Thank you for the in-depth explanation. I knew the blade would be in tension, but didn't know until just now that it doesn't rest on the frog flat.

I do have a question about this - if you are looking at a plane front on, there are three important horizontal lines:
1. Cutting edge of the blade
2. Edge of the cap iron meeting the blade just above the cutting edge (As I understand it in broad terms, smaller the gap - finer the cut)
3. The line of the bottom end of the lever cap.

Now, it may be obvious that the #1 (blade edge) should be truly square to the plane body (lengthwise, ideally) and #2 should also be true to get an even shaving thickness across the width of the blade.
What about #3? Sometimes I have noticed, my lever cap sits a bit wonky and the bottom edge of it is at a slight angle to #2. I have only noticed it after planing for a while.
Since this is a line contact between the blade-cap iron combo and the lever cap, this line being not parallel has adverse effect on the tension, position and performance of the blade?

Just to clarify - this doesn't really bother me or keep me up at night, but just a wonderment.
By D_W
#1337146
None of those things are critical that I'm aware of aside from #2 in your list and some decent bedding at the bottom of the frog (which will probably occur by design). if the lever cap is off kilter from the cap iron a little bit, i doubt it matters (but you set that and it rotates, so it can't be that bad, or you can readjust).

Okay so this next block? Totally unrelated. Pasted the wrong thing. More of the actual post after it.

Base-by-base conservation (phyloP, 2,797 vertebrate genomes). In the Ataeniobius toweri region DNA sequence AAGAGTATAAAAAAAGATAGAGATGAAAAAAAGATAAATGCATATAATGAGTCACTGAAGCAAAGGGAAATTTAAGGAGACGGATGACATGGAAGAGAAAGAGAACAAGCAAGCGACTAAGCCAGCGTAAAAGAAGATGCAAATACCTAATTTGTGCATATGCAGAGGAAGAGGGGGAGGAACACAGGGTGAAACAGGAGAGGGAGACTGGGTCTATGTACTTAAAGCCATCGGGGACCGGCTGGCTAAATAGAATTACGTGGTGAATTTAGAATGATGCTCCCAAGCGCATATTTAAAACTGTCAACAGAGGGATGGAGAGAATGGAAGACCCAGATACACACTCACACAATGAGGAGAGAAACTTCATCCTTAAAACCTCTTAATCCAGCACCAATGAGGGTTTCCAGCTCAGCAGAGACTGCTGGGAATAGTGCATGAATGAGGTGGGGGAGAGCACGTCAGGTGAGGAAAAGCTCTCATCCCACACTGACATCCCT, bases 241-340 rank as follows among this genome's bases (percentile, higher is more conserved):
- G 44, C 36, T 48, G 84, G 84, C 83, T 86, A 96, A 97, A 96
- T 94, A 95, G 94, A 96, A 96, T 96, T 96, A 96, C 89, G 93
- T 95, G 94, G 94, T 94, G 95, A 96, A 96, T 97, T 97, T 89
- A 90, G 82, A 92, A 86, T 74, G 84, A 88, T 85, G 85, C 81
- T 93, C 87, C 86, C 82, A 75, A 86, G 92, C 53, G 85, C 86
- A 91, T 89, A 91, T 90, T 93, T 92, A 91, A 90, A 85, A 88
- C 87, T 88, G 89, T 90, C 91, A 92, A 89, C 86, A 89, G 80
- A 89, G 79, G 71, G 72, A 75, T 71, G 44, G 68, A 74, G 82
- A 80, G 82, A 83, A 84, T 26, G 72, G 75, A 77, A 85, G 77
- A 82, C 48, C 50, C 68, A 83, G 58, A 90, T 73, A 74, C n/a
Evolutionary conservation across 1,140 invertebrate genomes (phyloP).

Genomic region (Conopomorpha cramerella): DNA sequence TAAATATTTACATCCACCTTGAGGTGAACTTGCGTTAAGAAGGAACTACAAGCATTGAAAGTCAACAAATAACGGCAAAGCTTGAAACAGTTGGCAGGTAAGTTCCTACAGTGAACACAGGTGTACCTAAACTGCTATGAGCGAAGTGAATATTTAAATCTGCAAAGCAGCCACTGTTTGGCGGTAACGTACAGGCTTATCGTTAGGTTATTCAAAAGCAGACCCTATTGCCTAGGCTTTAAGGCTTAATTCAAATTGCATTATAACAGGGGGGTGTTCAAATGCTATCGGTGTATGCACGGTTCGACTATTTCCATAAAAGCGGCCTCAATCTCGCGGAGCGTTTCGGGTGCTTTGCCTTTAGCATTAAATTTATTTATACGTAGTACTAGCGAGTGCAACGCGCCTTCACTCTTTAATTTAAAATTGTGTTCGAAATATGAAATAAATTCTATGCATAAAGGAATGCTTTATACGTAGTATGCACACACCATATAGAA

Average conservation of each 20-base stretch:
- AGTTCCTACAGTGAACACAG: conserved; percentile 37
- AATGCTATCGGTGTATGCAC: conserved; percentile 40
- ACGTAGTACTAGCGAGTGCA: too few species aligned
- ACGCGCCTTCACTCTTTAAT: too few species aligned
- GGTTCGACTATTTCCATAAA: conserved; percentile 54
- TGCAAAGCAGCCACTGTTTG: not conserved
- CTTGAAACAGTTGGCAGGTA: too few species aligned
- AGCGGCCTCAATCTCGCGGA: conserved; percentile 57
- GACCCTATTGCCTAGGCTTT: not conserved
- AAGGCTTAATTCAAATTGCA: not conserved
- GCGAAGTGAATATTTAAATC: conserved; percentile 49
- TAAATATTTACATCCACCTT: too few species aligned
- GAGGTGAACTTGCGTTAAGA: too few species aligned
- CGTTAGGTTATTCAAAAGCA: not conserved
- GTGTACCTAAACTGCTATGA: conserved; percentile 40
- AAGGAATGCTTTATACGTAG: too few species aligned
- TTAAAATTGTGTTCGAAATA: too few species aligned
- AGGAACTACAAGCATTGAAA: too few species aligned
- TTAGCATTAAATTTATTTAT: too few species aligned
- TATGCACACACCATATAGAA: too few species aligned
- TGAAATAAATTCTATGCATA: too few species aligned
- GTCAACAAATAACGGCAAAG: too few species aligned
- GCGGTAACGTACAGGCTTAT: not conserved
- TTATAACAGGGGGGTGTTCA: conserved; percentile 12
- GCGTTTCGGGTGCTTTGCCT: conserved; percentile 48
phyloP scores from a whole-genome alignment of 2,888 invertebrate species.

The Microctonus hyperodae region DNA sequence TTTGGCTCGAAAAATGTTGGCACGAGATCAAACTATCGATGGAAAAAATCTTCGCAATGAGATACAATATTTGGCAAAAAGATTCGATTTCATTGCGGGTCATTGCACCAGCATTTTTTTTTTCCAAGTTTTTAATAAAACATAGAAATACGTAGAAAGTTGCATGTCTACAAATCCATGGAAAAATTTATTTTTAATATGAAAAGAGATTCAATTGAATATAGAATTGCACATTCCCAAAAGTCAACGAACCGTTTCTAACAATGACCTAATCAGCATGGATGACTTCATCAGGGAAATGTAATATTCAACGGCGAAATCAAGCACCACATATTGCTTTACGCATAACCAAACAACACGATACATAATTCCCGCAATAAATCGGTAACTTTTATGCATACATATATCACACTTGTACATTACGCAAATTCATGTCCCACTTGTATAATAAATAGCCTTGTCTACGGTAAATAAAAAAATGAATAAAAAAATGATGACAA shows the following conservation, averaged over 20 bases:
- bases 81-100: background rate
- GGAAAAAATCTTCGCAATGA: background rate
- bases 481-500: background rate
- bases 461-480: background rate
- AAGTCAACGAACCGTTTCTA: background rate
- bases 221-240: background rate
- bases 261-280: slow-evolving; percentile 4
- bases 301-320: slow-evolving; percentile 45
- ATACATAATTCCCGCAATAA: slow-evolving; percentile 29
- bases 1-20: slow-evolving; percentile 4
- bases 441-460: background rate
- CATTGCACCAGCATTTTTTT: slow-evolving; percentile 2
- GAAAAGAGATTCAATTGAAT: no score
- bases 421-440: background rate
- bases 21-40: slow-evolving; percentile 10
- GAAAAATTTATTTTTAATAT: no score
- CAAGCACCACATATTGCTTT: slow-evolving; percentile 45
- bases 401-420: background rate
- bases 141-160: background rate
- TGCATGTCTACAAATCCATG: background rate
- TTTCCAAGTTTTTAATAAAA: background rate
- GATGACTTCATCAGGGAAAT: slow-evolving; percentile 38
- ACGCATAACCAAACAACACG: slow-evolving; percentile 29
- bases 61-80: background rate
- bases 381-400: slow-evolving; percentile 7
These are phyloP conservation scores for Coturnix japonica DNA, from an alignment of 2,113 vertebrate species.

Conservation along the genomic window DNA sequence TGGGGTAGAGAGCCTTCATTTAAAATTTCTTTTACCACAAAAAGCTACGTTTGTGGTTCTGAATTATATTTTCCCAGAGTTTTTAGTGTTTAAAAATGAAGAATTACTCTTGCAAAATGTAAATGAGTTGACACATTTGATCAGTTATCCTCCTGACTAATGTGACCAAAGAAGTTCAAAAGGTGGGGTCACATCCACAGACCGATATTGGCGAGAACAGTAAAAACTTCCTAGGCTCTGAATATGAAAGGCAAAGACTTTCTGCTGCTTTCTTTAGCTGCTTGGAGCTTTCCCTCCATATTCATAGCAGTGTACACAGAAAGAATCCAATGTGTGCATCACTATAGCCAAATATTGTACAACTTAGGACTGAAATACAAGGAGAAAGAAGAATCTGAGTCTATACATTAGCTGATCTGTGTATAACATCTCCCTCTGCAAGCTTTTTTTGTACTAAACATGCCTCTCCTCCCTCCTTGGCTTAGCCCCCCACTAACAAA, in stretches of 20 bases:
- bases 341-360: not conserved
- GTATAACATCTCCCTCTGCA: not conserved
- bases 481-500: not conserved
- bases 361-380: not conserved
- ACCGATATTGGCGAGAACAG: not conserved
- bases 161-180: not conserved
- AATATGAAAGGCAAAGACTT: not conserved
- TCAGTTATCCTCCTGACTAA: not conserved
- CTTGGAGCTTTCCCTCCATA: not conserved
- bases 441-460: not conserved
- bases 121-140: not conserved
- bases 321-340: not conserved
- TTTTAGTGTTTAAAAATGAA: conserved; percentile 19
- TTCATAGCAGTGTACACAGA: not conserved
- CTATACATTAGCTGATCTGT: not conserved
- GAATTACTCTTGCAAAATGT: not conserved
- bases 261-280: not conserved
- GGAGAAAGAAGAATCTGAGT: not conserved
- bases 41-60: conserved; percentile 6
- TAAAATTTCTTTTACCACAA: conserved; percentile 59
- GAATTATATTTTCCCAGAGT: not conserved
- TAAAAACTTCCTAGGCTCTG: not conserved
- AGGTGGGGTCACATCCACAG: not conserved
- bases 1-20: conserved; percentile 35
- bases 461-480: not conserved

In terms of what's really critical, an iron doesn't have to have parallel sides (some of them don't), and the sides of the iron and the plane don't need to be ideal to the sole. The sole needs to be functionally flat, the cap iron needs to be able to be adjusted parallel to the width of the sole and the iron itself needs to be ground and honed to be mated to the cap iron. if the cap is a tiny bit out of square but the plane adjusts fine, then grind the iron so that it matches the cap, not squareness. It's easier. I know that's not how most people visualize things, but if you learn to make small adjustments to the iron to keep it mated to the cap, the plane will always function well, and when you come across a plane with tapering sides on the iron (which is beneficial in a wedged plane), you won't be searching for a squareness that really isn't there because the sides of the iron aren't parallel to each other.

This is also preferable to adjusting the cap iron to make it perfectly square. Cap irons should only be adjusted if no other accommodations can be made (some of the older woodies are so poorly made that such a thing is necessary).
User avatar
By Bm101
#1337168
I have a sorby proedge I bought on here. I also have abiding memories of honing guides and fettling planes and wet and dry on plate glass with rough as f### irons and planes I was trying to get true as a beginner while trying to take on much well intentioned advice. And I'm still a beginner. But I have a sorby and I'm glad I do.